Introduced nearly three years after the Sierra Wireless 5220, the Novatel EX720 ExpressCard 34 appeared to take advantage of expected die and package integration. The electronic components of the PC card were now able to fit in the new 26-pin, 34-mm-wide ExpressCard hardware standard. That standard, which was created in 2003 and is now common in many high-end notebooks, provides bandwidth of up to 2.5 Gbits/s, compared with the 132 Mbytes/s provided in the PCMCIA card standard. Other benefits beyond the smaller form factor and increased bandwidth are reduced power consumption, lower cost and better integration with the PC chip set.
Inside the Novatel EX720 enclosure was a 10-layer FR-4 pc board with a 40 percent reduction in board area over the board in the Sierra Wireless 5220. But the reduced area came at a cost, with the movement from a six-layer to a 10-layer board. Increased routing density, caused by the smaller board area and more I/O on the major ICs, forced the increase in layer count and drove a nearly 30 percent increase in the board's cost/cm2.
The core chip set found in the EX720 was built around the MSM6800 digital baseband, which was originally launched and sampled in April 2005 as Qualcomm's first product to support 1xEV-DO Rev. A. The MSM6800 was more than 50 percent larger in die area than the MSM5500 digital baseband used in the Sierra Wireless 5220, even though the 6800 was manufactured on a 0.13-micron process and the 5500 on 0.18 micron. Contributing to the increase in size was the MSM6800's use of a 225-MHz ARM926EJ-S core, two Qualcomm QDSP4000 DSPs, and hardware accelerators for video and gaming.
Future versions of the MSM6800 will benefit from TSMC's 65-nm process technology, with die sizes expected to be more than 60 percent smaller than for the 0.13-micron version.
Another component of the hardware platform affected by the transition to Rev. A was the memory, both in terms of capacity and die area. The memory requirement in the Novatel EX720 was satisfied by a stacked Samsung package consisting of 32-Mbyte NAND and 32-Mbyte low-power SDRAM. The increase in memory requirements resulted in a 50 percent increase in memory die area compared with the 5220. The increase was likely driven both by an increase in communication code size and by the transition from the more memory-efficient, execute-in-place memory architecture used in the Sierra Wireless 5220 to the store-and-download model found on the EX720.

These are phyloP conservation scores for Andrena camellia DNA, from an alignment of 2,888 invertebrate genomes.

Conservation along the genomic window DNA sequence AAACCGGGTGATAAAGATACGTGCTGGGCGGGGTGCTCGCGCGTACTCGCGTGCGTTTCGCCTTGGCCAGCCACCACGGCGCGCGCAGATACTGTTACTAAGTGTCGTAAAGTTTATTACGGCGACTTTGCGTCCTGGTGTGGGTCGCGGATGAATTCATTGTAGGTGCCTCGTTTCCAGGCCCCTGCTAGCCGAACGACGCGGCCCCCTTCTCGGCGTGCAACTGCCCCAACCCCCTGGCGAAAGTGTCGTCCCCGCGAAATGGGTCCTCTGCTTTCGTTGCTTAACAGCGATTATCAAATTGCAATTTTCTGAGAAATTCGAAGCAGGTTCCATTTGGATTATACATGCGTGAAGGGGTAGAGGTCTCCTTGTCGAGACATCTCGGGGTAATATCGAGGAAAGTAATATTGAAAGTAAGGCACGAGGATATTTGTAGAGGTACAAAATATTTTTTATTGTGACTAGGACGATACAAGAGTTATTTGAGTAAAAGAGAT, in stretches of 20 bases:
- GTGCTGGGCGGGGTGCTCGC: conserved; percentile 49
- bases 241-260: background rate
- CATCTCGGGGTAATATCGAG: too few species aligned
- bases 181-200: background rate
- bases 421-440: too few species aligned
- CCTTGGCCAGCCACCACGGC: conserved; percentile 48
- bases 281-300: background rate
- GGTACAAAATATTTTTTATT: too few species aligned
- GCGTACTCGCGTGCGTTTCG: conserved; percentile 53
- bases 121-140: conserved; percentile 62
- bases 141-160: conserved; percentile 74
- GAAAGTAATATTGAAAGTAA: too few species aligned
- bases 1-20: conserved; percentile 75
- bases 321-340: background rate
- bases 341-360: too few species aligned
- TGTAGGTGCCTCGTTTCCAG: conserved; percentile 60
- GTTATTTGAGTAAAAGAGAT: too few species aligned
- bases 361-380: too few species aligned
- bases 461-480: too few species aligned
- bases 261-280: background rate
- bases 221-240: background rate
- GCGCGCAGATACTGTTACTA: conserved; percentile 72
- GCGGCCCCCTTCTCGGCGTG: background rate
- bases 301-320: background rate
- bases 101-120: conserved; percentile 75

Rounding out the Qualcomm platform in the EX720 was an analog baseband stacked with the digital baseband, power management provided by a Qualcomm PM6650, and radio functionality provided by an RFT6150 dual-band transmitter and RFR6500 diversity receiver. Supporting ICs included a set of Skyworks CDMA power amplifiers.
The transition from Rel. 0 to Rev. A of the cdma2000 1xEV-DO spec will afford mobile PC users and handset owners faster access to corporate networks and the Internet. The increase in bandwidth comes at a cost, however. The comparison of data cards highlights the requirement for more densely routed pc boards, faster and more full-featured processors, and increased amounts of memory. Overall, silicon area between the two devices grew about 30 percent with the latest iteration, albeit with lower total component count and tighter integration.
In the end, continuous advancement of semiconductor process technologies brings benefits of higher-speed networks in a cost structure simultaneously affordable to the consumer and profitable to both component and system manufacturers.
Jeff Brown is a principal analyst at Portelligent, a CMP company. The group produces teardown reports and related industry research on wireless, mobile and personal electronics (www.teardown.com).